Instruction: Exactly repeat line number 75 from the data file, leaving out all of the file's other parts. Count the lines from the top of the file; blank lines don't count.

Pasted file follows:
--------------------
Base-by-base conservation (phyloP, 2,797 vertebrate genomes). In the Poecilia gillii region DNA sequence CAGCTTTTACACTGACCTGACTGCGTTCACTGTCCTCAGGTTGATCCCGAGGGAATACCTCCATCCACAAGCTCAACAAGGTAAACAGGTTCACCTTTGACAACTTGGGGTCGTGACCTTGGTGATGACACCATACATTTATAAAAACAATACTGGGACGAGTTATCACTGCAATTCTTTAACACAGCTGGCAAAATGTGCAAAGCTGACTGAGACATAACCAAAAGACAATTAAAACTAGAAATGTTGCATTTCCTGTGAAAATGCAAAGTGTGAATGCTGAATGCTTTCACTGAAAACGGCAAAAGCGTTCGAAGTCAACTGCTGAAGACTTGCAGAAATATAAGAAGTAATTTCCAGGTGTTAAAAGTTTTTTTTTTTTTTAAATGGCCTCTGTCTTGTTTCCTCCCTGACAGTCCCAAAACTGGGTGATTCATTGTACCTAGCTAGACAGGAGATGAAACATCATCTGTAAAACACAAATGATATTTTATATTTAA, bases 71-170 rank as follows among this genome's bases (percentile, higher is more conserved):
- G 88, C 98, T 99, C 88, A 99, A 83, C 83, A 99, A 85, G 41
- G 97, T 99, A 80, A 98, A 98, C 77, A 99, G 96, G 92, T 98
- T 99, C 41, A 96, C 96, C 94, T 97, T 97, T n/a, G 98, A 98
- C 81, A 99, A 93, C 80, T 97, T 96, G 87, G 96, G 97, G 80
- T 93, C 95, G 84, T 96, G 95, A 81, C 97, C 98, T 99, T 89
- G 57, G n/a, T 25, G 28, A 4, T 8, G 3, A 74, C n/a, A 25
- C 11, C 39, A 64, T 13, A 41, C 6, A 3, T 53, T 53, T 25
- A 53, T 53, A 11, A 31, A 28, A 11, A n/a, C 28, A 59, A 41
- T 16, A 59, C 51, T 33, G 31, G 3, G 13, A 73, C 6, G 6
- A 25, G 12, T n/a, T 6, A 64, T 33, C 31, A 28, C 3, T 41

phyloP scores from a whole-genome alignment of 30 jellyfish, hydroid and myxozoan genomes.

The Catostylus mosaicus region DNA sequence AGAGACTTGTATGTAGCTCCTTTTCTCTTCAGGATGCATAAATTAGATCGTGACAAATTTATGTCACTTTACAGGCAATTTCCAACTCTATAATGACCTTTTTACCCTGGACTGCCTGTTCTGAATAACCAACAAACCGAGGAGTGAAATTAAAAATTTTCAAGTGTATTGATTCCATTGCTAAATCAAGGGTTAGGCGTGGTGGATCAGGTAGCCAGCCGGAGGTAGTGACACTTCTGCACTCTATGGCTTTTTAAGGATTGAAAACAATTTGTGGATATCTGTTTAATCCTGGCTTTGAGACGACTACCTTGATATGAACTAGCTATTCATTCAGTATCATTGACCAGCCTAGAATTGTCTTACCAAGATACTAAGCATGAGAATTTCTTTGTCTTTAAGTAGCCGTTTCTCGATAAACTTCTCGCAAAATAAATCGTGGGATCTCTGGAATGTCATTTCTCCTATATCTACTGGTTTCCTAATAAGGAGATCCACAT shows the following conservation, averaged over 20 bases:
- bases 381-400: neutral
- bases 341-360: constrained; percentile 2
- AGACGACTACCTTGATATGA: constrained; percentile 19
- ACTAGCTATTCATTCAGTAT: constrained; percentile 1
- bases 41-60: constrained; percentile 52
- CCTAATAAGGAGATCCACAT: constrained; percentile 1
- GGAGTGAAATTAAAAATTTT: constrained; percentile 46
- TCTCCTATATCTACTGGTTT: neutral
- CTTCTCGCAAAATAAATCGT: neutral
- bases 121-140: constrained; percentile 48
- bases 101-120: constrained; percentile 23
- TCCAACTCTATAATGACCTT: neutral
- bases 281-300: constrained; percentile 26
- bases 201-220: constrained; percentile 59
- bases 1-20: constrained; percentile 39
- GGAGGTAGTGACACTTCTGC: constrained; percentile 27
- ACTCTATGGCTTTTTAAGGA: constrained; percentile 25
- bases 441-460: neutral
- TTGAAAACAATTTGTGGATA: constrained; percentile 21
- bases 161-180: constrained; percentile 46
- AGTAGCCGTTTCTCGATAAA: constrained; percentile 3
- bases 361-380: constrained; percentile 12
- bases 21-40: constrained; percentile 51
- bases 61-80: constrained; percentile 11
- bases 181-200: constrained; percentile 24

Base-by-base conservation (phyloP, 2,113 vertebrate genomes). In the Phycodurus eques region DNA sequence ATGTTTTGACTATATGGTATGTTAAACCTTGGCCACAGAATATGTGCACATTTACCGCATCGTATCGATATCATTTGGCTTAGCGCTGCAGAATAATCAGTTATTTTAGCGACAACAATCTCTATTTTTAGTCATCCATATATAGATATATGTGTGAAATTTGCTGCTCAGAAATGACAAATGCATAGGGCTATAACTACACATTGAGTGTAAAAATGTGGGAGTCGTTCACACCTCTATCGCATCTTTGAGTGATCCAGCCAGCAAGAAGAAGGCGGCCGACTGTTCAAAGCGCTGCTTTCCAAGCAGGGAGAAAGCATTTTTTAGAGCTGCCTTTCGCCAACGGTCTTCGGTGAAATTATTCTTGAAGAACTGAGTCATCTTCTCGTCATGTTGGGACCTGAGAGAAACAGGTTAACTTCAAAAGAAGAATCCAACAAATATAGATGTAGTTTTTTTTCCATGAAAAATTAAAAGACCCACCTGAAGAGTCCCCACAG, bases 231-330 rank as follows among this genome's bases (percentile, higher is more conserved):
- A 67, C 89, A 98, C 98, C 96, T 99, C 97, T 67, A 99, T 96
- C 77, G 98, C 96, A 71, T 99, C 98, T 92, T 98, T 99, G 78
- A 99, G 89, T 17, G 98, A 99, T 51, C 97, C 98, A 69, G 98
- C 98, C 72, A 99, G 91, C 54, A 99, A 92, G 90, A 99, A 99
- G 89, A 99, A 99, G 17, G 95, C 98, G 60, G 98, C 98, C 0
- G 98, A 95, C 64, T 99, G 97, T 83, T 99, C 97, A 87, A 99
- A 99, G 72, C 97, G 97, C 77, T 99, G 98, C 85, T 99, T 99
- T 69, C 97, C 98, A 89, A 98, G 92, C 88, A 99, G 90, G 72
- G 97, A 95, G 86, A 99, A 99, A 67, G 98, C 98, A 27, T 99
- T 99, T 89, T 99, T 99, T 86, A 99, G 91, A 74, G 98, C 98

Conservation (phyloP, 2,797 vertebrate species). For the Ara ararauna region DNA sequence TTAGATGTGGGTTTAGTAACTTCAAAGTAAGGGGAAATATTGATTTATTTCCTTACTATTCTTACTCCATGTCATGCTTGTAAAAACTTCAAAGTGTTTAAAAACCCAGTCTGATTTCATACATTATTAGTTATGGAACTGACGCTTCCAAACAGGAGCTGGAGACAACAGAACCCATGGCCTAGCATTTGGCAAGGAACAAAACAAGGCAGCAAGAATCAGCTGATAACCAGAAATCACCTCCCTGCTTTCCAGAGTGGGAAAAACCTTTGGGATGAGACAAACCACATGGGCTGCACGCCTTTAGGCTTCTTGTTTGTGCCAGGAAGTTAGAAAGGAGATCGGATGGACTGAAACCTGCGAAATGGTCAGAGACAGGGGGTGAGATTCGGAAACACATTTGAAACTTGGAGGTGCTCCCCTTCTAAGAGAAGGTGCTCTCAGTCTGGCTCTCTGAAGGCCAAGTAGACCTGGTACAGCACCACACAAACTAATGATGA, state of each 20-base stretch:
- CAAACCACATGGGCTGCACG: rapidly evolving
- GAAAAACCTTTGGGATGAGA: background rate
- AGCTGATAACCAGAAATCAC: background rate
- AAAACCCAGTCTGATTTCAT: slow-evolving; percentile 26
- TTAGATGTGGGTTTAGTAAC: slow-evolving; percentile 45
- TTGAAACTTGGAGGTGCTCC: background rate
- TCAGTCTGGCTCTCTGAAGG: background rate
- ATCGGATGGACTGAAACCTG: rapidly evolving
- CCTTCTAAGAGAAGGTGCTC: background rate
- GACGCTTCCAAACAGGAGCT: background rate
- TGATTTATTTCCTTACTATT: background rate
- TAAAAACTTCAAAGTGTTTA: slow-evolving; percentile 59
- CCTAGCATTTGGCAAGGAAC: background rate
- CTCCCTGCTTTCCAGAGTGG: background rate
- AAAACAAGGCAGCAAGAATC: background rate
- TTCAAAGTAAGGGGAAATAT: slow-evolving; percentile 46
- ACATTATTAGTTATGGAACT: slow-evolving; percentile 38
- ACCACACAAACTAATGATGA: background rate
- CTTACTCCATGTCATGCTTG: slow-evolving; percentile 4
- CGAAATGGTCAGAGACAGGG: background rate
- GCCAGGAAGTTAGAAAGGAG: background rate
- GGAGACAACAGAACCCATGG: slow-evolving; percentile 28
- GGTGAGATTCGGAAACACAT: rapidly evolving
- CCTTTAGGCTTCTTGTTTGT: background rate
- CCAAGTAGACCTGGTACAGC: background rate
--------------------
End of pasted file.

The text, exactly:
- CCAAGTAGACCTGGTACAGC: background rate